Monday, April 26, 2021

Reading | See San Francisco and Corbis Royalty Free RF004

See San Francisco | Victoria Smith

A social media influencer roams the streets of her home town, snapping dozens of pretty pastel Insta-style photos. She gets a book deal, and an editor convinces her to arrange her shots by neighborhood, prefacing each section with a one-page blurb describing the personality and key features of that particular neck of the woods. Sounds good so far, right? The only hitch in the plan is that said influencer's photos don't necessarily zero in on what is unique about each area of the city; mostly she loves to document commonalities: darling cafes and restaurants, quirky shops, brightly colored vehicles, charming street scenes, vintage signs, and flowers. Lots and lots of flowers. So. If you want a proper tour guide of San Francisco, I suggest you shop on. But if you're looking for a book full of pretty pictures with a highly specific aesthetic, taken in and around this lovely American city by the bay, bingo.

Corbis Royalty Free RF004

Browsing books at the thrift store one day, I pulled this one off the shelf, took one glance at the cover, and fell in love. Took me considerably longer to figure out exactly what I was holding. More catalog than book, this is a marketing publication put out by a photo licensing company, originally owned by Bill Gates and eventually sold to a Chinese company that now leases the operation to Getty Images. Much easier to describe is what's inside this adorable pink-booted cover: photos. Big, bright, colorful, interesting photos. Grouped into thematic categories - Abundance, Aspiration, Balance, and so on - the photos command my attention and captivate my imagination. Other than the category names, there are no words on these pages, but honestly, I don't miss them one bit.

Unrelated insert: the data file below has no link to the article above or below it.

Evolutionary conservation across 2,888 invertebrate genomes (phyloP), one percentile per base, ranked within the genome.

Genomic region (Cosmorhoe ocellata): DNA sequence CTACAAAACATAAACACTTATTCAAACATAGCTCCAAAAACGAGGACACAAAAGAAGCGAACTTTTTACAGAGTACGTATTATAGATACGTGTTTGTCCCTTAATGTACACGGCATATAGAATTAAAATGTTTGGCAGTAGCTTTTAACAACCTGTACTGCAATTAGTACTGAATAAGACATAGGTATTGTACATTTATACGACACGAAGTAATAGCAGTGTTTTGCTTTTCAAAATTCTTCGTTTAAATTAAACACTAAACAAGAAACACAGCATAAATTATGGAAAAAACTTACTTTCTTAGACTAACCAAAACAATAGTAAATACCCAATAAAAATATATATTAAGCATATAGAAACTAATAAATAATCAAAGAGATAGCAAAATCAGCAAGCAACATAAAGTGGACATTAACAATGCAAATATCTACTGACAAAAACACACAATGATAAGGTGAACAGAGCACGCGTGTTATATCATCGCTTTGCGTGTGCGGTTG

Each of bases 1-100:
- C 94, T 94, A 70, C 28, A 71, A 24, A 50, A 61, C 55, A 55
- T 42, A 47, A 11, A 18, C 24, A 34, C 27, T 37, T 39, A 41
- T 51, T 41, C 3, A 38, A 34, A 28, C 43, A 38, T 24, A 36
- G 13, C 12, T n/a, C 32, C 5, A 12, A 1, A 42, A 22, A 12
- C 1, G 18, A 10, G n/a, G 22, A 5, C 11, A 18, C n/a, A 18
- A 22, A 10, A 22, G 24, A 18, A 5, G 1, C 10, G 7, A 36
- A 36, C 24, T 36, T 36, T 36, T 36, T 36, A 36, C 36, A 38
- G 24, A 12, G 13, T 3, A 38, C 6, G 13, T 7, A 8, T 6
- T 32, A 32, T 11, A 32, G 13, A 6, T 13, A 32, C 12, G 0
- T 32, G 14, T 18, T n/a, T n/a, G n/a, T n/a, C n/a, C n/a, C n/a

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I'm currently working my way through a book called The Artist's Way that leads the reader into discovering deeper wells of creativity within, and one of the activities involves weekly visits to art galleries or museums. Alas, Covid complicates that plan, and while I'm sure I could work out an arrangement for spending time in outdoor art collections, or socially distancing myself in more conventional indoor locations, I decided to reinterpret the challenge. How about I widen my artistic horizons through books? 

Over the past month, I've scrolled through dozens of art titles and while there are quite a few individual artists and art movements that pique my interest - Bauhaus! Frank Stella! Surrealistic architecture! Andy Goldsworthy! - I found myself craving something much more simple. Photographs. Everyday photos of everyday places and things. Exactly the kind of photos that I might have taken myself, had I not spent this past year in Lockdown City, taking very few photographs indeed. 

And that's the path that led me to these two books: they are simply books full of photos. For that purpose, both books are useful but to be honest, the Corbis catalog scratches my photo-craving itch in a much more direct and pleasing way. Compared to See San Francisco, the Corbis photos are bigger and better quality; the subject matters more diverse and imaginative, and the simple thematic categories organize the photos in a much more pleasing way. 

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